David O’Sullivan, chief scientist on the SeaRover (Sensitive Ecosystem Analysis and ROV Exploration of Reef Habitat) survey, says at the time the discovery – in an offshore special area of conservation in Irish waters – showed the significance of documenting sensitive marine habitats. “It will give us a better understanding of the biology of these beautiful animals and their ecosystem in Ireland’s biological sensitive area,” he says.

Coastal protection

Data from Infomar is also important for coastal protection and predicting the impacts of storm surges, floods and possible siltation, as well as protecting habitats from pollution. Fury gives an example of the latter: “We discovered a spawning ground for herring off the southeast coast in an area proposed as a dumping ground for dredge spoil from Waterford, so we were able to inform them that they needed to change their dumping site.”

Infomar scientists are also asked to provide detailed maps for specific aquaculture projects. For example, as part of the Horizon 2020 project, Tools for Assessment and Planning of Aquaculture Sustainability, detailed seabed maps of the Kenmare river helped assess the limits to fish farming in a semi-enclosed bay.

High-resolution image of SS Polwell, which was torpedoed off Lambay Island in 1918, produced by Infomar and Ulster University.
High-resolution image of SS Polwell, which was torpedoed off Lambay Island in 1918, produced by Infomar and Ulster University.

“The oceanographic scientists were able to model the water flow, currents and nutrients in the semi-enclosed bay to assess the ecosystem tipping point from the commercial harvesting of shellfish,” Fury adds.

The maps and models provided “the catchment carrying capacity” based on the scientific knowledge and understanding of how much shellfish can be put in an enclosed area before it pollutes the water and reduces the growth rate of the shellfish. Seabed mapping technology can also be used to map intertidal seaweed resources. “If you know what’s there, you can know what you can sustainably take away,” he says.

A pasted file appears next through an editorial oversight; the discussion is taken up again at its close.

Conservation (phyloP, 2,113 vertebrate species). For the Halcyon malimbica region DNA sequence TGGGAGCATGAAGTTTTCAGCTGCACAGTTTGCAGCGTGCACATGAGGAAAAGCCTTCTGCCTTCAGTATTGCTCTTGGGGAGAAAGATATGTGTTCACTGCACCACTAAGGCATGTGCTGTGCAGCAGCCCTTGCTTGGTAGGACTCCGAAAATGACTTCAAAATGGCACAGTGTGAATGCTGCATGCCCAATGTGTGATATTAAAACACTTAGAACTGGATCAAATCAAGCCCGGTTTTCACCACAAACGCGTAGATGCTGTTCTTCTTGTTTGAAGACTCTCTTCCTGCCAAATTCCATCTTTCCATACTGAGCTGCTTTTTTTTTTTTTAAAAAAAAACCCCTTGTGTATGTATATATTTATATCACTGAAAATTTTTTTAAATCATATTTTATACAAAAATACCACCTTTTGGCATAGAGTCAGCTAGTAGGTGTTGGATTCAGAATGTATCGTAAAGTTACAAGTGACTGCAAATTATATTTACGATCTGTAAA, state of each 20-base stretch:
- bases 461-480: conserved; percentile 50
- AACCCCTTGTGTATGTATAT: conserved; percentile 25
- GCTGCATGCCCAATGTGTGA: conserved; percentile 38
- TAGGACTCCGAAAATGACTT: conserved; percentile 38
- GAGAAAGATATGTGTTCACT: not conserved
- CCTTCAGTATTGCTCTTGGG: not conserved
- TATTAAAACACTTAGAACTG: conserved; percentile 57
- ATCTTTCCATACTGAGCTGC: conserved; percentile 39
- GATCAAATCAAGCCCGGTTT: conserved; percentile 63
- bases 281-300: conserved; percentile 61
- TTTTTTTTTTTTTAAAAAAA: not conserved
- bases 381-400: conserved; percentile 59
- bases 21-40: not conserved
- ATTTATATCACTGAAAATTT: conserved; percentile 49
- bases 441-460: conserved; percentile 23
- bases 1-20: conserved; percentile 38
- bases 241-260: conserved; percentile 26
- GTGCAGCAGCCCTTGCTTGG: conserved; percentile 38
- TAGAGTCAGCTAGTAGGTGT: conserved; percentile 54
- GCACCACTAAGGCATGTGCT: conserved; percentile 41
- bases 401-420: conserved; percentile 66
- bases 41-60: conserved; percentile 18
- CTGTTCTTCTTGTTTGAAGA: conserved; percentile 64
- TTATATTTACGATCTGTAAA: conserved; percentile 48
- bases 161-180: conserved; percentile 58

Scientists at the Marine Institute collaborate with their counterparts around the world to advance understanding of the ecosystems in the ocean and how they will be impacted by climate change. “Less than 20 per cent of the world’s seabed has been mapped so we work with scientists from Canada, the United States, South America and South Africa in the Atlantic Ocean Research Alliance to try to understand the Atlantic on a full basic scale,” Fury says.

He sees huge potential for Ireland to use the seabed imaging to develop angling and diving tourism: “Ireland can show off its underwater like no other country can and once the imagery is linked to biology and topography, it’s a great resource.” He says the public, for example, has a particular fascination with ship wrecks which have been mapped as part of the Infomar programme.

“Ireland’s offshore waters are steeped in maritime heritage and there are wrecks from historical European and transatlantic trading routes as well as Spanish Armada vessels from 1588 and modern-day fishing vessels which have sunk.” Information sheets on shipwrecks are readily available, as is a Dive app highlighting Irish dive sites.

A conference will be held on December 3rd and 4th to celebrate 21 years of mapping Ireland’s seabed – see infomar.ie

Sand waves up to 2m in height off the coast of Donegal.
Sand waves up to 2m in height off the coast of Donegal.

Infomar programme

The Infomar programme became part of the Junior Certificate geography syllabus in 2018 (scoilnet.ie). Seabed mapping involves many aspects of science from geology to physics to biology.

The mapping itself relies on multibeam echo sounder which spreads out like a fan on the seabed. Scientists calculate the depth of the ocean by measuring the time it takes for the sound beam to come back to the surface.

So-called sound velocity profilers measure the temperature, salinity and changes in the density of the water. Sub-bottom profilers take photographs of what lies underneath the seabed.

Remotely-operated high-definition cameras with robotic arms sit on the seabed gathering imagery which is combined with images from drones on the surface to accurately map habitats in specific areas.